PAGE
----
Now, it seemed as if her life consisted of nothing but the unexpected. One long series of horrible, nightmarish events she had no way of anticipating. Everything from the first appearance of the Herculanian fleet, to the seemingly endless torture of her household staff, to this.

They’d killed the envoy.

They had deliberately murdered the official representative of the First Consul of the Terran Republic.

It took a massive effort of will not to get up and reach for Funaro’s neck. She’d never thought of herself as a particularly violent person, but she could feel the smug satisfaction rolling off him and she wanted nothing more than to reach out and wring the life from him, to watch that smugness give way to fear. The same fear her people must have felt watching invaders fall from the sky. The same fear the people aboard the courier must have felt in the moments before they died, as they desperately tried to avoid the pitiless blades of null fields that had torn their ship apart.

She didn’t look up from the report. She needed something to focus on so she could hold down the incandescent rage she felt.

Someone she trusted had caused this.

There was no other explanation. Outside of the science team that worked there, less than twenty-five people knew about the lab the Herculanians were searching for, and what it held. All of them had been people she or her uncle, the previous Governor, had personally vetted. All of them had been people she believed, beyond a shadow of a doubt, were absolutely loyal.

But the Herculanians knew, and if they knew, one of those twenty-five must have revealed the secret and broken the oath they’d sworn.

Millions of her people were dead. The entire planetary defense force had been wiped out or imprisoned. All because of this traitor.

And now, Ptolemy’s last hope had been shot out of the sky.

“As you can see, Governor,” Funaro said, “there is no longer any hope of a relief force. No Paladins are coming to your rescue. It would be better for you, for your people, if you just told us what we wanted to know.”

She flicked her wrist, sending the tablet sailing across the room, and smiled when she heard the plastic casing crack as it hit a wall.

“Please, give my regards to Admiral Verrek Quinn, and remind him of the generous terms of surrender I have offered.” She looked up, meeting Funaro’s eyes, focusing all her hatred on him. “If he gives me the name of the traitor, I will allow him and his forces to withdraw without penalty.”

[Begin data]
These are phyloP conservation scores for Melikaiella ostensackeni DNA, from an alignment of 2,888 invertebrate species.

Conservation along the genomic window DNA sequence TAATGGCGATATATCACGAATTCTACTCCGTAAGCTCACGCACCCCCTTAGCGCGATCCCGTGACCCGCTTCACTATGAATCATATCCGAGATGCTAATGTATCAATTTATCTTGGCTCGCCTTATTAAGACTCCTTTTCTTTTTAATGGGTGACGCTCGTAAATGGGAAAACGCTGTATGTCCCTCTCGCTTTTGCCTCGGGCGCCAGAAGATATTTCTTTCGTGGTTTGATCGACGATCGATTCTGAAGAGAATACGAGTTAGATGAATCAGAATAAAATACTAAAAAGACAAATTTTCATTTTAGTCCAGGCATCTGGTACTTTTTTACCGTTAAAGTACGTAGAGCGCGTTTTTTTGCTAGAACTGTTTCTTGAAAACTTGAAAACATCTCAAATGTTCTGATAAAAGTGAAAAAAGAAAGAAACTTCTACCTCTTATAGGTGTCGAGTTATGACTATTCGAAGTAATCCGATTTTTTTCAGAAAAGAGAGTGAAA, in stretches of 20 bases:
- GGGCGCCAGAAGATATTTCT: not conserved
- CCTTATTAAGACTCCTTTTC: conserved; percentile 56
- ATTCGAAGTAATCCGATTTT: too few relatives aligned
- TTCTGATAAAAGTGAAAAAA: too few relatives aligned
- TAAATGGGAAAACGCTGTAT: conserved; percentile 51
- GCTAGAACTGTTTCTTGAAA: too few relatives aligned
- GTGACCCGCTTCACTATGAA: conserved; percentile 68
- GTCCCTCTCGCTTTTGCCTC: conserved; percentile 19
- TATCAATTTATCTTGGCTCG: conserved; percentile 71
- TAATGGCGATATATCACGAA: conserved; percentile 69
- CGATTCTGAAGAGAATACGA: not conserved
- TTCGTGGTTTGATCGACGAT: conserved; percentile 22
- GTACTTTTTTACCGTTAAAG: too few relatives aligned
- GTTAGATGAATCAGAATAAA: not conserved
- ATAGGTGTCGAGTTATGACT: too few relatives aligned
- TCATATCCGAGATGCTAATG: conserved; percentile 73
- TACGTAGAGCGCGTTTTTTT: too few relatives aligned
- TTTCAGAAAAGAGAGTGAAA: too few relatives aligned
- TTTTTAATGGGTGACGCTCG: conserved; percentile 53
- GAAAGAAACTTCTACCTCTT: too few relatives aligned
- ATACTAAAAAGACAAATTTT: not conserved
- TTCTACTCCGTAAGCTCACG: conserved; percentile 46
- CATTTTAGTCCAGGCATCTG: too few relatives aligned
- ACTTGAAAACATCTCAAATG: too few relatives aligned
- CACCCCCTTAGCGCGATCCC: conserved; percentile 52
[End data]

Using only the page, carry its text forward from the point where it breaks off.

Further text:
Funaro stepped forward, raising his hand to strike her, but the Commandant of the Prison Camp, who had not been so foolish as to give her his name, caught Funaro’s wrist before he could take his swing.

“No,” the Commandant said.

Funaro turned, and Miryam could see both anger and humiliation written on his face. It nearly made her laugh at how weak this man was.

“You dare touch me.”

“Admiral Quinn’s orders,” the Commandant said. “She is not to be touched.”

She watched as Funaro stared at the Commandant, fuming, until finally, he turned and stormed out of the room without another word.

The Commandant turned back to her, and all the amusement she felt drained away as she saw the look on his face. It was cold, impassive, but there was a malevolence behind the eyes, and she knew she was about to pay for what she’d done.

“My apologies, Madam Governor. Truly, a barbaric display. Allow me to make it up to you.”

“That’s not necessary,” she said, quickly, not trying to hide the fear in her voice and hoping that letting him see her cowed would be enough.

“No, I insist. How about some company for the evening?” He nodded. “Yes, I think that’s just the thing. I’ll have one of your housemaids brought in.”

“No, please,” she whispered.

“Come now, Madam Governor. You must let us demonstrate our appreciation for your hospitality.” He turned to one of the guards standing by the door. “See to it at once.”

The guard nodded and turned, leaving the room at a fast march.

Miryam just stared at the Commandant, memorizing every feature.

She might very well die in this hell hole, but if she did, she was going to take at least one son of a bitch with her.

Continue to Chapter 2